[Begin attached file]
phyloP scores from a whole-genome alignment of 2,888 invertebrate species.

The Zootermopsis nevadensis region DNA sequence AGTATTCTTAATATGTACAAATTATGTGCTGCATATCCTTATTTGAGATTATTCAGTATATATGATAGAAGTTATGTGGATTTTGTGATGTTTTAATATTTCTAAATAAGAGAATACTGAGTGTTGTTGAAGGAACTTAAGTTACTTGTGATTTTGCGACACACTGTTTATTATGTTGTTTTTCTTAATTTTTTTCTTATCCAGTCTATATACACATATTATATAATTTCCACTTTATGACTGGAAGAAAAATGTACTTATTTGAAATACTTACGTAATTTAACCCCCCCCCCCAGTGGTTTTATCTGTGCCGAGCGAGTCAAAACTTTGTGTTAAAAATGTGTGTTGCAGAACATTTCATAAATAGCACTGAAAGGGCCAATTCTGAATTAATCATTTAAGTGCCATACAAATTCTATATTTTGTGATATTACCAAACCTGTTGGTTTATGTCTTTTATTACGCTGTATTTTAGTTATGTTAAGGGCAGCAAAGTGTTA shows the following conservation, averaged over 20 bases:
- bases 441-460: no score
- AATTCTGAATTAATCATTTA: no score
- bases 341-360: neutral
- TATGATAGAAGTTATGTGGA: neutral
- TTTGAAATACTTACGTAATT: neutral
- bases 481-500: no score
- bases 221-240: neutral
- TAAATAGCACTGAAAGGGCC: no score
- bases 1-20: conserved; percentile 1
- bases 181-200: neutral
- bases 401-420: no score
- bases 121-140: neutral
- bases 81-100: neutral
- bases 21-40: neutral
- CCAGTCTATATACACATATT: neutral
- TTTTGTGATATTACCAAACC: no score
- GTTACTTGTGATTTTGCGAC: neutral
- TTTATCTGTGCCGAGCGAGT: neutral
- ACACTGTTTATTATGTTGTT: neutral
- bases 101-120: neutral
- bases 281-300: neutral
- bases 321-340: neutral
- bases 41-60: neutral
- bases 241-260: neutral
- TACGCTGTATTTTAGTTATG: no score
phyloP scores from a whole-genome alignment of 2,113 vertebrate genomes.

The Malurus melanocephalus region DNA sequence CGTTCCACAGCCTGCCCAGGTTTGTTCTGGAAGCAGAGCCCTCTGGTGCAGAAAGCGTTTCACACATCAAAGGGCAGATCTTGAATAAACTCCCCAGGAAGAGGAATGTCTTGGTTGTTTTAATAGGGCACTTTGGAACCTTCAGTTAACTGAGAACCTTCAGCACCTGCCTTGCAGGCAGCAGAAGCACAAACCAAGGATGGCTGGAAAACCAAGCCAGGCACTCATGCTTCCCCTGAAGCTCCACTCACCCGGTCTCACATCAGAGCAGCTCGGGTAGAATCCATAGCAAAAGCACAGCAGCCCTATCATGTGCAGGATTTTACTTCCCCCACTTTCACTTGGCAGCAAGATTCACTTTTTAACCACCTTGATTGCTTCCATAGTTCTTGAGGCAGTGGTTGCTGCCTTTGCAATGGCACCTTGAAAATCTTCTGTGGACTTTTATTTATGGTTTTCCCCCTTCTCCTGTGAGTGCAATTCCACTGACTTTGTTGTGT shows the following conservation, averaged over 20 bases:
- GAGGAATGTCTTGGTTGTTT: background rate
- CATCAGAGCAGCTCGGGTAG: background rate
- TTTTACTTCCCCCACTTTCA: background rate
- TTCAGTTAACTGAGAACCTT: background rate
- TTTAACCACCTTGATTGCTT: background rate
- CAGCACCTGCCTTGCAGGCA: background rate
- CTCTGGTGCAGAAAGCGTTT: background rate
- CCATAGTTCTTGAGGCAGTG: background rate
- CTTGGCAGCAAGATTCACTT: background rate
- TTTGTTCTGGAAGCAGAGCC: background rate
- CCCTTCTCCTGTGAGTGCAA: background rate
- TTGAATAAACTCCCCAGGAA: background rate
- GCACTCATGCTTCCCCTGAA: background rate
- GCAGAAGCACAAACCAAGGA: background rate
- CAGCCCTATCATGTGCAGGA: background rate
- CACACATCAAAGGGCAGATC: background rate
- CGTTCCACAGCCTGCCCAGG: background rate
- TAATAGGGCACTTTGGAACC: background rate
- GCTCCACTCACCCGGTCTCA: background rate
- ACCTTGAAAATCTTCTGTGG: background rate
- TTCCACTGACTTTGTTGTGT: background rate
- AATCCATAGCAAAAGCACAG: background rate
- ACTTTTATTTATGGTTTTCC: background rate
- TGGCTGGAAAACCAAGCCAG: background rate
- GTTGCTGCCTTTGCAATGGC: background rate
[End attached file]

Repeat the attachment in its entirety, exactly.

phyloP scores from a whole-genome alignment of 2,888 invertebrate species.

The Zootermopsis nevadensis region DNA sequence AGTATTCTTAATATGTACAAATTATGTGCTGCATATCCTTATTTGAGATTATTCAGTATATATGATAGAAGTTATGTGGATTTTGTGATGTTTTAATATTTCTAAATAAGAGAATACTGAGTGTTGTTGAAGGAACTTAAGTTACTTGTGATTTTGCGACACACTGTTTATTATGTTGTTTTTCTTAATTTTTTTCTTATCCAGTCTATATACACATATTATATAATTTCCACTTTATGACTGGAAGAAAAATGTACTTATTTGAAATACTTACGTAATTTAACCCCCCCCCCCAGTGGTTTTATCTGTGCCGAGCGAGTCAAAACTTTGTGTTAAAAATGTGTGTTGCAGAACATTTCATAAATAGCACTGAAAGGGCCAATTCTGAATTAATCATTTAAGTGCCATACAAATTCTATATTTTGTGATATTACCAAACCTGTTGGTTTATGTCTTTTATTACGCTGTATTTTAGTTATGTTAAGGGCAGCAAAGTGTTA shows the following conservation, averaged over 20 bases:
- bases 441-460: no score
- AATTCTGAATTAATCATTTA: no score
- bases 341-360: neutral
- TATGATAGAAGTTATGTGGA: neutral
- TTTGAAATACTTACGTAATT: neutral
- bases 481-500: no score
- bases 221-240: neutral
- TAAATAGCACTGAAAGGGCC: no score
- bases 1-20: conserved; percentile 1
- bases 181-200: neutral
- bases 401-420: no score
- bases 121-140: neutral
- bases 81-100: neutral
- bases 21-40: neutral
- CCAGTCTATATACACATATT: neutral
- TTTTGTGATATTACCAAACC: no score
- GTTACTTGTGATTTTGCGAC: neutral
- TTTATCTGTGCCGAGCGAGT: neutral
- ACACTGTTTATTATGTTGTT: neutral
- bases 101-120: neutral
- bases 281-300: neutral
- bases 321-340: neutral
- bases 41-60: neutral
- bases 241-260: neutral
- TACGCTGTATTTTAGTTATG: no score
phyloP scores from a whole-genome alignment of 2,113 vertebrate genomes.

The Malurus melanocephalus region DNA sequence CGTTCCACAGCCTGCCCAGGTTTGTTCTGGAAGCAGAGCCCTCTGGTGCAGAAAGCGTTTCACACATCAAAGGGCAGATCTTGAATAAACTCCCCAGGAAGAGGAATGTCTTGGTTGTTTTAATAGGGCACTTTGGAACCTTCAGTTAACTGAGAACCTTCAGCACCTGCCTTGCAGGCAGCAGAAGCACAAACCAAGGATGGCTGGAAAACCAAGCCAGGCACTCATGCTTCCCCTGAAGCTCCACTCACCCGGTCTCACATCAGAGCAGCTCGGGTAGAATCCATAGCAAAAGCACAGCAGCCCTATCATGTGCAGGATTTTACTTCCCCCACTTTCACTTGGCAGCAAGATTCACTTTTTAACCACCTTGATTGCTTCCATAGTTCTTGAGGCAGTGGTTGCTGCCTTTGCAATGGCACCTTGAAAATCTTCTGTGGACTTTTATTTATGGTTTTCCCCCTTCTCCTGTGAGTGCAATTCCACTGACTTTGTTGTGT shows the following conservation, averaged over 20 bases:
- GAGGAATGTCTTGGTTGTTT: background rate
- CATCAGAGCAGCTCGGGTAG: background rate
- TTTTACTTCCCCCACTTTCA: background rate
- TTCAGTTAACTGAGAACCTT: background rate
- TTTAACCACCTTGATTGCTT: background rate
- CAGCACCTGCCTTGCAGGCA: background rate
- CTCTGGTGCAGAAAGCGTTT: background rate
- CCATAGTTCTTGAGGCAGTG: background rate
- CTTGGCAGCAAGATTCACTT: background rate
- TTTGTTCTGGAAGCAGAGCC: background rate
- CCCTTCTCCTGTGAGTGCAA: background rate
- TTGAATAAACTCCCCAGGAA: background rate
- GCACTCATGCTTCCCCTGAA: background rate
- GCAGAAGCACAAACCAAGGA: background rate
- CAGCCCTATCATGTGCAGGA: background rate
- CACACATCAAAGGGCAGATC: background rate
- CGTTCCACAGCCTGCCCAGG: background rate
- TAATAGGGCACTTTGGAACC: background rate
- GCTCCACTCACCCGGTCTCA: background rate
- ACCTTGAAAATCTTCTGTGG: background rate
- TTCCACTGACTTTGTTGTGT: background rate
- AATCCATAGCAAAAGCACAG: background rate
- ACTTTTATTTATGGTTTTCC: background rate
- TGGCTGGAAAACCAAGCCAG: background rate
- GTTGCTGCCTTTGCAATGGC: background rate